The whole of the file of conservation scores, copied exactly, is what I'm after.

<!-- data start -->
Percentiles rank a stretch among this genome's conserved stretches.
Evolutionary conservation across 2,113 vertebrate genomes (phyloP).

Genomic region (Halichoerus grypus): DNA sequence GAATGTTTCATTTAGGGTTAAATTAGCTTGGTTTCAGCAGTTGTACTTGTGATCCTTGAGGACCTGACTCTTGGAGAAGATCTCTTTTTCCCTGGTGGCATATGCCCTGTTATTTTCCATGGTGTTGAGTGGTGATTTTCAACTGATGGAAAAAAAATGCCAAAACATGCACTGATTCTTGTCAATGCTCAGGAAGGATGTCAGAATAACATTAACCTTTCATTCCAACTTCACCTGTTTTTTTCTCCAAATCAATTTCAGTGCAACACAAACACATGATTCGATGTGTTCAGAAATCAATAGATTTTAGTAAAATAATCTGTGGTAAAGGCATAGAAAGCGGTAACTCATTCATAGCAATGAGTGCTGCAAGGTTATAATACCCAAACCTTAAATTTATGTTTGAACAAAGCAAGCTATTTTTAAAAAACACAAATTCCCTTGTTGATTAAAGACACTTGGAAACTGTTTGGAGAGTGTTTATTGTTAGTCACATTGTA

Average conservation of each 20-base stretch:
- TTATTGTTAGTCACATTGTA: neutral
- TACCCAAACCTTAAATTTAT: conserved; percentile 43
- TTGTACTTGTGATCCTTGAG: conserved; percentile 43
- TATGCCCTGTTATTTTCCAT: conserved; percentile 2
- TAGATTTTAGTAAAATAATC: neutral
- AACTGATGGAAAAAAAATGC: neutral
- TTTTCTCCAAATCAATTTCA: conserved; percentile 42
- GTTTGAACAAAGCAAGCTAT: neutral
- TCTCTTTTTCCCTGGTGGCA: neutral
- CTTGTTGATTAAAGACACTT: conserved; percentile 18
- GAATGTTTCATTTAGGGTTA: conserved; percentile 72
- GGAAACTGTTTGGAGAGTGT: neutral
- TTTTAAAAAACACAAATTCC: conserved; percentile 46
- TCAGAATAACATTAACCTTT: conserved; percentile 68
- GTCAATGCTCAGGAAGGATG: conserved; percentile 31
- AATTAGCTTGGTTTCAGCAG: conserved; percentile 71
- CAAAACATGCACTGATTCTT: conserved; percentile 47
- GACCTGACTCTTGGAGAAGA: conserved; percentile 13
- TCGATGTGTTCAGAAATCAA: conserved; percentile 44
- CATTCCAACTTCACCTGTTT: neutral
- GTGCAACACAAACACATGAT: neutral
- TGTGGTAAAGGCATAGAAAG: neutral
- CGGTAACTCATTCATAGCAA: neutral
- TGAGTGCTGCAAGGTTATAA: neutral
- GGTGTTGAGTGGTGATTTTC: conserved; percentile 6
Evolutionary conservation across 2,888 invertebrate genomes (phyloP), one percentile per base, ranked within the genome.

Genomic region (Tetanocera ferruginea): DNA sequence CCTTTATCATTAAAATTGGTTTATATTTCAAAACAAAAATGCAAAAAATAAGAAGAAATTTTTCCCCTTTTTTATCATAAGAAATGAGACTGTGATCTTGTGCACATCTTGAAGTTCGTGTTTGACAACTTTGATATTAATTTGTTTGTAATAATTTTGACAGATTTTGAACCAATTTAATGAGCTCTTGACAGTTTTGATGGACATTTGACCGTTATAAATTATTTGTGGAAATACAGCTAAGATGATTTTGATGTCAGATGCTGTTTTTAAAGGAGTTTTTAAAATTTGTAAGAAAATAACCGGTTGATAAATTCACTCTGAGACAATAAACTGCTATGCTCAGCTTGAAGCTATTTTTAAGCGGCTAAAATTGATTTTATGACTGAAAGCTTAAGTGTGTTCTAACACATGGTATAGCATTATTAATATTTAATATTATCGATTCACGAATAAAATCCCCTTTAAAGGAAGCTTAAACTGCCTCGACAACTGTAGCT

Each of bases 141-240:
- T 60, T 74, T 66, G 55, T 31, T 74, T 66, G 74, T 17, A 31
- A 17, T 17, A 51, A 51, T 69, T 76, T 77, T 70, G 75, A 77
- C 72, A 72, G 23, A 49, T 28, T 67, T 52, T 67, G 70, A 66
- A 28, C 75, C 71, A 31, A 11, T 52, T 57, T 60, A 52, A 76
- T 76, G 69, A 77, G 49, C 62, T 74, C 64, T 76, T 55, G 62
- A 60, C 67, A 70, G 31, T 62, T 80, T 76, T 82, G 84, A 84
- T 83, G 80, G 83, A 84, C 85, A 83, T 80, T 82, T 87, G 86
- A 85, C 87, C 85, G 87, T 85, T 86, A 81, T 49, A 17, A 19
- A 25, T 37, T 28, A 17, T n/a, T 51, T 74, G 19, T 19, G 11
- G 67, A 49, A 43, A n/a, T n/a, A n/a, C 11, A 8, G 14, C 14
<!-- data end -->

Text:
Percentiles rank a stretch among this genome's conserved stretches.
Evolutionary conservation across 2,113 vertebrate genomes (phyloP).

Genomic region (Halichoerus grypus): DNA sequence GAATGTTTCATTTAGGGTTAAATTAGCTTGGTTTCAGCAGTTGTACTTGTGATCCTTGAGGACCTGACTCTTGGAGAAGATCTCTTTTTCCCTGGTGGCATATGCCCTGTTATTTTCCATGGTGTTGAGTGGTGATTTTCAACTGATGGAAAAAAAATGCCAAAACATGCACTGATTCTTGTCAATGCTCAGGAAGGATGTCAGAATAACATTAACCTTTCATTCCAACTTCACCTGTTTTTTTCTCCAAATCAATTTCAGTGCAACACAAACACATGATTCGATGTGTTCAGAAATCAATAGATTTTAGTAAAATAATCTGTGGTAAAGGCATAGAAAGCGGTAACTCATTCATAGCAATGAGTGCTGCAAGGTTATAATACCCAAACCTTAAATTTATGTTTGAACAAAGCAAGCTATTTTTAAAAAACACAAATTCCCTTGTTGATTAAAGACACTTGGAAACTGTTTGGAGAGTGTTTATTGTTAGTCACATTGTA

Average conservation of each 20-base stretch:
- TTATTGTTAGTCACATTGTA: neutral
- TACCCAAACCTTAAATTTAT: conserved; percentile 43
- TTGTACTTGTGATCCTTGAG: conserved; percentile 43
- TATGCCCTGTTATTTTCCAT: conserved; percentile 2
- TAGATTTTAGTAAAATAATC: neutral
- AACTGATGGAAAAAAAATGC: neutral
- TTTTCTCCAAATCAATTTCA: conserved; percentile 42
- GTTTGAACAAAGCAAGCTAT: neutral
- TCTCTTTTTCCCTGGTGGCA: neutral
- CTTGTTGATTAAAGACACTT: conserved; percentile 18
- GAATGTTTCATTTAGGGTTA: conserved; percentile 72
- GGAAACTGTTTGGAGAGTGT: neutral
- TTTTAAAAAACACAAATTCC: conserved; percentile 46
- TCAGAATAACATTAACCTTT: conserved; percentile 68
- GTCAATGCTCAGGAAGGATG: conserved; percentile 31
- AATTAGCTTGGTTTCAGCAG: conserved; percentile 71
- CAAAACATGCACTGATTCTT: conserved; percentile 47
- GACCTGACTCTTGGAGAAGA: conserved; percentile 13
- TCGATGTGTTCAGAAATCAA: conserved; percentile 44
- CATTCCAACTTCACCTGTTT: neutral
- GTGCAACACAAACACATGAT: neutral
- TGTGGTAAAGGCATAGAAAG: neutral
- CGGTAACTCATTCATAGCAA: neutral
- TGAGTGCTGCAAGGTTATAA: neutral
- GGTGTTGAGTGGTGATTTTC: conserved; percentile 6
Evolutionary conservation across 2,888 invertebrate genomes (phyloP), one percentile per base, ranked within the genome.

Genomic region (Tetanocera ferruginea): DNA sequence CCTTTATCATTAAAATTGGTTTATATTTCAAAACAAAAATGCAAAAAATAAGAAGAAATTTTTCCCCTTTTTTATCATAAGAAATGAGACTGTGATCTTGTGCACATCTTGAAGTTCGTGTTTGACAACTTTGATATTAATTTGTTTGTAATAATTTTGACAGATTTTGAACCAATTTAATGAGCTCTTGACAGTTTTGATGGACATTTGACCGTTATAAATTATTTGTGGAAATACAGCTAAGATGATTTTGATGTCAGATGCTGTTTTTAAAGGAGTTTTTAAAATTTGTAAGAAAATAACCGGTTGATAAATTCACTCTGAGACAATAAACTGCTATGCTCAGCTTGAAGCTATTTTTAAGCGGCTAAAATTGATTTTATGACTGAAAGCTTAAGTGTGTTCTAACACATGGTATAGCATTATTAATATTTAATATTATCGATTCACGAATAAAATCCCCTTTAAAGGAAGCTTAAACTGCCTCGACAACTGTAGCT

Each of bases 141-240:
- T 60, T 74, T 66, G 55, T 31, T 74, T 66, G 74, T 17, A 31
- A 17, T 17, A 51, A 51, T 69, T 76, T 77, T 70, G 75, A 77
- C 72, A 72, G 23, A 49, T 28, T 67, T 52, T 67, G 70, A 66
- A 28, C 75, C 71, A 31, A 11, T 52, T 57, T 60, A 52, A 76
- T 76, G 69, A 77, G 49, C 62, T 74, C 64, T 76, T 55, G 62
- A 60, C 67, A 70, G 31, T 62, T 80, T 76, T 82, G 84, A 84
- T 83, G 80, G 83, A 84, C 85, A 83, T 80, T 82, T 87, G 86
- A 85, C 87, C 85, G 87, T 85, T 86, A 81, T 49, A 17, A 19
- A 25, T 37, T 28, A 17, T n/a, T 51, T 74, G 19, T 19, G 11
- G 67, A 49, A 43, A n/a, T n/a, A n/a, C 11, A 8, G 14, C 14